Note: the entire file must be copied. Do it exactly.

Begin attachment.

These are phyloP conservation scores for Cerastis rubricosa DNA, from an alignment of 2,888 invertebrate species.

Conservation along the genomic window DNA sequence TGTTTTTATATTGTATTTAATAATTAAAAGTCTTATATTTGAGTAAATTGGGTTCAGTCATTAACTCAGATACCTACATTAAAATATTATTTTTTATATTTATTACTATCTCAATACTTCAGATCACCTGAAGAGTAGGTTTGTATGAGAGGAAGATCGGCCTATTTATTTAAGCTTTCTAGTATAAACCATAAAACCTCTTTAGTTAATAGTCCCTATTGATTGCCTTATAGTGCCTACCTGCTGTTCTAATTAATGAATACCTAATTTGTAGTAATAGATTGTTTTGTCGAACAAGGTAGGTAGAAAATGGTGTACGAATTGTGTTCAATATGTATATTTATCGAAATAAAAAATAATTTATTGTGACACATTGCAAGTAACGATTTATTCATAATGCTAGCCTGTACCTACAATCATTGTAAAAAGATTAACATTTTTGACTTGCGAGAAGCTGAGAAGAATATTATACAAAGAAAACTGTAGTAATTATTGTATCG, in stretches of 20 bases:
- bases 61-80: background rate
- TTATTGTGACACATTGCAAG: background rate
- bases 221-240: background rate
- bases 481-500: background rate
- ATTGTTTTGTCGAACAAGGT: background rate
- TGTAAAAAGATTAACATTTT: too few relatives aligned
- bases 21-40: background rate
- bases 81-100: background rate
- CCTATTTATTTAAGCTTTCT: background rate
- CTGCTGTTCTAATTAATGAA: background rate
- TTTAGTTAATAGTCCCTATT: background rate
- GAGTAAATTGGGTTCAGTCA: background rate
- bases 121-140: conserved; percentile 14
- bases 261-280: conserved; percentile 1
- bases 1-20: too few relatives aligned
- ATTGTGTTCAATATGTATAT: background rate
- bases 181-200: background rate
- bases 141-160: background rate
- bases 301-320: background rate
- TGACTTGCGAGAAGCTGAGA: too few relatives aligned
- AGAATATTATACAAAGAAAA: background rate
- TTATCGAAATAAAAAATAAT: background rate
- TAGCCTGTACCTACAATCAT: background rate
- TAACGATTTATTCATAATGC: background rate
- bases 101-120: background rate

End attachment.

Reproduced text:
These are phyloP conservation scores for Cerastis rubricosa DNA, from an alignment of 2,888 invertebrate species.

Conservation along the genomic window DNA sequence TGTTTTTATATTGTATTTAATAATTAAAAGTCTTATATTTGAGTAAATTGGGTTCAGTCATTAACTCAGATACCTACATTAAAATATTATTTTTTATATTTATTACTATCTCAATACTTCAGATCACCTGAAGAGTAGGTTTGTATGAGAGGAAGATCGGCCTATTTATTTAAGCTTTCTAGTATAAACCATAAAACCTCTTTAGTTAATAGTCCCTATTGATTGCCTTATAGTGCCTACCTGCTGTTCTAATTAATGAATACCTAATTTGTAGTAATAGATTGTTTTGTCGAACAAGGTAGGTAGAAAATGGTGTACGAATTGTGTTCAATATGTATATTTATCGAAATAAAAAATAATTTATTGTGACACATTGCAAGTAACGATTTATTCATAATGCTAGCCTGTACCTACAATCATTGTAAAAAGATTAACATTTTTGACTTGCGAGAAGCTGAGAAGAATATTATACAAAGAAAACTGTAGTAATTATTGTATCG, in stretches of 20 bases:
- bases 61-80: background rate
- TTATTGTGACACATTGCAAG: background rate
- bases 221-240: background rate
- bases 481-500: background rate
- ATTGTTTTGTCGAACAAGGT: background rate
- TGTAAAAAGATTAACATTTT: too few relatives aligned
- bases 21-40: background rate
- bases 81-100: background rate
- CCTATTTATTTAAGCTTTCT: background rate
- CTGCTGTTCTAATTAATGAA: background rate
- TTTAGTTAATAGTCCCTATT: background rate
- GAGTAAATTGGGTTCAGTCA: background rate
- bases 121-140: conserved; percentile 14
- bases 261-280: conserved; percentile 1
- bases 1-20: too few relatives aligned
- ATTGTGTTCAATATGTATAT: background rate
- bases 181-200: background rate
- bases 141-160: background rate
- bases 301-320: background rate
- TGACTTGCGAGAAGCTGAGA: too few relatives aligned
- AGAATATTATACAAAGAAAA: background rate
- TTATCGAAATAAAAAATAAT: background rate
- TAGCCTGTACCTACAATCAT: background rate
- TAACGATTTATTCATAATGC: background rate
- bases 101-120: background rate